Two weeks ago I wrote about the “Coaching Train

At the end of the post I asked: When’s the last time you stopped your train?  For how long?  What does stopping look like for you?

Benjamin Brus, author of the upcoming book,  A Paperboy’s Guide to Greatness: How to Turn Defeat into Victory — which chronicles his challenging and empowering experience as a grown-up paperboy — sent in this great answer:

I went to the beach yesterday with my mom, who is visiting from Michigan, and my kids. I told my kids not to bother bringing their swimsuits because the water would be too cold. I figured we would walk along the boardwalk and the kids would play at the playground, but not in the water.

Of course, they wore their swimsuits anyway, and of course, they headed straight for the water. At one point, my two-year old got leveled by an unsuspecting wave and in a moment’s time was covered in sand and water.

My first reaction was to clean him up and get some dry clothes on him; between him and my other kids, all I could think about was the mess they would make in the car.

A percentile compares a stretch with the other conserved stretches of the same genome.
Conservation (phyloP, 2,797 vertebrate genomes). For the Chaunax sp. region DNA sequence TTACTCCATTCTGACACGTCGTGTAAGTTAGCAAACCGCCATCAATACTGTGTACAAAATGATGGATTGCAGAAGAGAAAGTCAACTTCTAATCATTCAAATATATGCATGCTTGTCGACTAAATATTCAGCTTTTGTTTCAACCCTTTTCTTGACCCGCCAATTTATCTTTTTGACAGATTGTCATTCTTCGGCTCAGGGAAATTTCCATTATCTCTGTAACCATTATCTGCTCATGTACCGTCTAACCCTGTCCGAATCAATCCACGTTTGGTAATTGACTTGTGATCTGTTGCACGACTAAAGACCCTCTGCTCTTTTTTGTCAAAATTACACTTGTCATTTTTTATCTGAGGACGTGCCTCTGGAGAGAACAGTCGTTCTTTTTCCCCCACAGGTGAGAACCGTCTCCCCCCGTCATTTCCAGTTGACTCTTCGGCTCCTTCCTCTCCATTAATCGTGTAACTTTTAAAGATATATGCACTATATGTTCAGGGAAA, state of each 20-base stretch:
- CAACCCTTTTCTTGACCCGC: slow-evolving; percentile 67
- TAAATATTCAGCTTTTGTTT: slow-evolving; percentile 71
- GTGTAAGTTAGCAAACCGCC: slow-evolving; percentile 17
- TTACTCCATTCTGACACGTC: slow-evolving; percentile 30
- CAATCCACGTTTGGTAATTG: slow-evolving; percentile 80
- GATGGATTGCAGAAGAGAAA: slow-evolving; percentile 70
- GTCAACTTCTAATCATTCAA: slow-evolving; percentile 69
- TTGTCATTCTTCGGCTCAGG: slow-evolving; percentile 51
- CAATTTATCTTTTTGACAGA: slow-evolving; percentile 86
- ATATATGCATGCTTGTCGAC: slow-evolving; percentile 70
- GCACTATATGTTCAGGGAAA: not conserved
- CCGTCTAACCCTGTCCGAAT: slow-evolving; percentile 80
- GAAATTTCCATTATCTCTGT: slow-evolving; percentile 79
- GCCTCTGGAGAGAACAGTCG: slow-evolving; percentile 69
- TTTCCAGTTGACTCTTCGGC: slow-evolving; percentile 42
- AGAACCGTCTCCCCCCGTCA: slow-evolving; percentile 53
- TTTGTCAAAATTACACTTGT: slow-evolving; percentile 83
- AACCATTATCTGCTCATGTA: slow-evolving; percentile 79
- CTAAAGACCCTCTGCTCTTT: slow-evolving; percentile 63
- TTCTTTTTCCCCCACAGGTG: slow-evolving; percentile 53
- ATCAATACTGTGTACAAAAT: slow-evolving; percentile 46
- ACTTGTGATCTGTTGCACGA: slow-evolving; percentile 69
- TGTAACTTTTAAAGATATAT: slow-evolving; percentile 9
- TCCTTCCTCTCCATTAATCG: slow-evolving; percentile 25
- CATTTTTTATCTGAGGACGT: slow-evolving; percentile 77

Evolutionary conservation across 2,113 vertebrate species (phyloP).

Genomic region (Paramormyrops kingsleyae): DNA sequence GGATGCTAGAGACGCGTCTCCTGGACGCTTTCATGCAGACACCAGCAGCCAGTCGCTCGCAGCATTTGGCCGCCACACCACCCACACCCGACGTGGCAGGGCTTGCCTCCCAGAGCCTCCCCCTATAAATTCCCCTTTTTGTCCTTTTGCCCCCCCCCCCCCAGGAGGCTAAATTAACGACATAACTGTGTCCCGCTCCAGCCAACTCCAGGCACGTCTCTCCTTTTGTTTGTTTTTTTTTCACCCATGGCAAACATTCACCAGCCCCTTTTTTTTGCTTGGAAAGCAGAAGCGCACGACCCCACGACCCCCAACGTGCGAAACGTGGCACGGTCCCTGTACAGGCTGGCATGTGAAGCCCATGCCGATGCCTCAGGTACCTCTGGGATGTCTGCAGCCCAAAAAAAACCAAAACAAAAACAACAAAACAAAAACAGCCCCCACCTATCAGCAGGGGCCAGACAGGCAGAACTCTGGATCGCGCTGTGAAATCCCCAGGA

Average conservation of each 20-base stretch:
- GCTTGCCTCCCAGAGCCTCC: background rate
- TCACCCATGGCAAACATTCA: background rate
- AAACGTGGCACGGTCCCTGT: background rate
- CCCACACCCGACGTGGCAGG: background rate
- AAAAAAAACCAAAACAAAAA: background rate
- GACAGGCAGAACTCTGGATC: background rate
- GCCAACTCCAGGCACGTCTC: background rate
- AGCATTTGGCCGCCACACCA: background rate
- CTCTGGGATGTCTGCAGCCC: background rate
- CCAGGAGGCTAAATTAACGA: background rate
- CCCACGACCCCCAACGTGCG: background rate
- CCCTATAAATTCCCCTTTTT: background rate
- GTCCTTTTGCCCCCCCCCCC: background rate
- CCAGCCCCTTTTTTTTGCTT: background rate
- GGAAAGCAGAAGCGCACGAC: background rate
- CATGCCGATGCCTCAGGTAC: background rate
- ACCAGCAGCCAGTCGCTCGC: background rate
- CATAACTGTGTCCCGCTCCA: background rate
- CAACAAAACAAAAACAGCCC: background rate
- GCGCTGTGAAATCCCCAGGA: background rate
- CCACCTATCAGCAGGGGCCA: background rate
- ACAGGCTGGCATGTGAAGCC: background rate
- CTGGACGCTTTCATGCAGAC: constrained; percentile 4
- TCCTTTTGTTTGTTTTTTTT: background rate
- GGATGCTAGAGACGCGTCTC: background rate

But when my two-year old jumped up and started playing in the sand, getting even dirtier, I was reminded what it was like just playing on the beach. I grew up spending much of my summers on Michigan’s “West Coast,” playing along the shores of Lake Michigan. I remembered when sand and water didn’t signify getting a car dirty, but rather fun, freedom, and youth.

At that point, my train was stopped, and I chose to enjoy watching my kids be kids, playing in the bone-chilling water and loving every minute of it, just as I used to.

I was grateful for that moment, because it taught me to create more of these moments, even when the house is messy or the car gets dirty. If anything, I think I’ll look back and wish for more of those moments instead of a cleaner car.

Please email me your “train stopping” story when you get a chance.